Atlantic (Coltrane Jazz). Roulette issued the material on one side of the two LP box set called The Birdland Story.
The recording was made in a studio in Los Angeles and had really nothing to do with the jazz club Birdland (others than that the record
company and the club had the same owner).
In Europe, gave the French label Vogue out the music on a LP called The Best of Birdland (also available as a single LP on Roulette).
The Lee Morgan/Wayne Shorter quintet of 1960 is heard on side two.
Last chorus with Miles. John Coltrane ended with Miles Davis in April 1960. The band was then
reduced to a quintet again and one of the last concerts with Coltrane was in Stockholm in March. It was made a private recording
of the concert that was released on a double album by the Dragon label in the mid 1980s.
John Coltrane's dropout became problematic for Miles Davis. He had difficulty finding a suitable replacement, and it took four years
before he found the tenorist which he thought could fill up the place - Wayne Shorter.
The first tested was Sonny Stitt and after a short time followed by Hank Mobley. The latter plays on the LP Someday My Prince Will
Come (Columbia CL 1656) which was recorded in 1961. John Coltrane makes a final appearances in the quintet here. He replaces Hank Mobley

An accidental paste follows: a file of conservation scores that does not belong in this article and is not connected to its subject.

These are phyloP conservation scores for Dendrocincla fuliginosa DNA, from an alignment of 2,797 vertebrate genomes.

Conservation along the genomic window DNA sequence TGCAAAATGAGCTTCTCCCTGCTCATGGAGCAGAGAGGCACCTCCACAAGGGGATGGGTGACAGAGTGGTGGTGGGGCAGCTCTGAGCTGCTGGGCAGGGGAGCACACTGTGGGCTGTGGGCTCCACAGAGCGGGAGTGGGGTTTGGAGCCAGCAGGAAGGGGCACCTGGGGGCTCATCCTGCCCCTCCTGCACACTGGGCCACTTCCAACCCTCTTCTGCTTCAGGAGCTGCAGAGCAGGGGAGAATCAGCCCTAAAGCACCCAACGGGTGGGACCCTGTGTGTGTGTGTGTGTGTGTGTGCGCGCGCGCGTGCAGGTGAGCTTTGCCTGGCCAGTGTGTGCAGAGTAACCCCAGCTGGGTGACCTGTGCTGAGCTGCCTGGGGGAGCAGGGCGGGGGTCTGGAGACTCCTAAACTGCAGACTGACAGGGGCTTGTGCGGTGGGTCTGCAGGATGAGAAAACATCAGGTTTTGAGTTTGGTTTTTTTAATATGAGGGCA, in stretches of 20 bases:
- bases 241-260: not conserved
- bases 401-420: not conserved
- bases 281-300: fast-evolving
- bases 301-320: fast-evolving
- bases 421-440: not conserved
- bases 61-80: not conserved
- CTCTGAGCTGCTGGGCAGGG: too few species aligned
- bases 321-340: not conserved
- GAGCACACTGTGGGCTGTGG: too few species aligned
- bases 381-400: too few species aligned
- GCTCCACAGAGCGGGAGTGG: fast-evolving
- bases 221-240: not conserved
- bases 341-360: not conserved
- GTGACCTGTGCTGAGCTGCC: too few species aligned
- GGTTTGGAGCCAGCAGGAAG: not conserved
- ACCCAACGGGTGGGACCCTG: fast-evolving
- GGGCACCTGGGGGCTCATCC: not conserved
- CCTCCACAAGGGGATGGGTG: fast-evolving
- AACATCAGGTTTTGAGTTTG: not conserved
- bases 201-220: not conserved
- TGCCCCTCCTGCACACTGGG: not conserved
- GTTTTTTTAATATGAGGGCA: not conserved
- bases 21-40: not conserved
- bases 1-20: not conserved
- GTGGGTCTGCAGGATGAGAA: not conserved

on the title track and another track, Teo, who together represent more than half of the playing time on the record.
First album for Impulse. While John Coltrane completed the recordings for Atlantic, he began
recording for his new label Impulse. The first album, Africa / Brass (Impulse A-6), was recorded in two sessions in May/June 1961. Coltrane used a bigger
group than ever before. He composed most of the music himself and wrote arrangements along with Eric Dolphy and McCoy Tyner.
The music is strongly focused on the rhythmic elements and Coltrane is significantly inspired by African rhythms.
The Impulse label was newly established and was a subsidiary of ABC-Paramount. The lavish albums with their typical
orange/black signature color became one of the most important messengers of the new jazz music and John Coltrane
was the central point.
Live at the Village Vanguard.
The contemporary criticism of John Coltrane were somewhat ambivalent. Sometimes positive, sometimes negative. Thanks to the records,
we today can form an idea of how he sounded.
A special golden opportunity is the recordings from the Village Vanguard, where Coltrane played with his quartet and quintet in
November 1961. Thanks to the sound engineer Rudy Van Gelder, we can hear Coltrane play at his very best in four full evenings (issued on
About 35 minutes of the total material was released by Impulse on the LP Live at the Village Vanguard (Impulse A-10). Additional material
was later issued on the LP Impression (see below).
The critics was, as said, ambivalent. In Downbeat (April 1962) a bored Ira Gitler gives the second lowest rating and writes that the music is
monotonous and sometime sounds like that "his horn is in need of repair". But this review was balanced with a second more positive view on
Europe touring 1961. After the gig at the Village Vanguard, John Coltrane went on tour
in Europe, starting in England and continued in Sweden among other countries. Including in the quintet was Eric Dolphy, McCoy Tyner,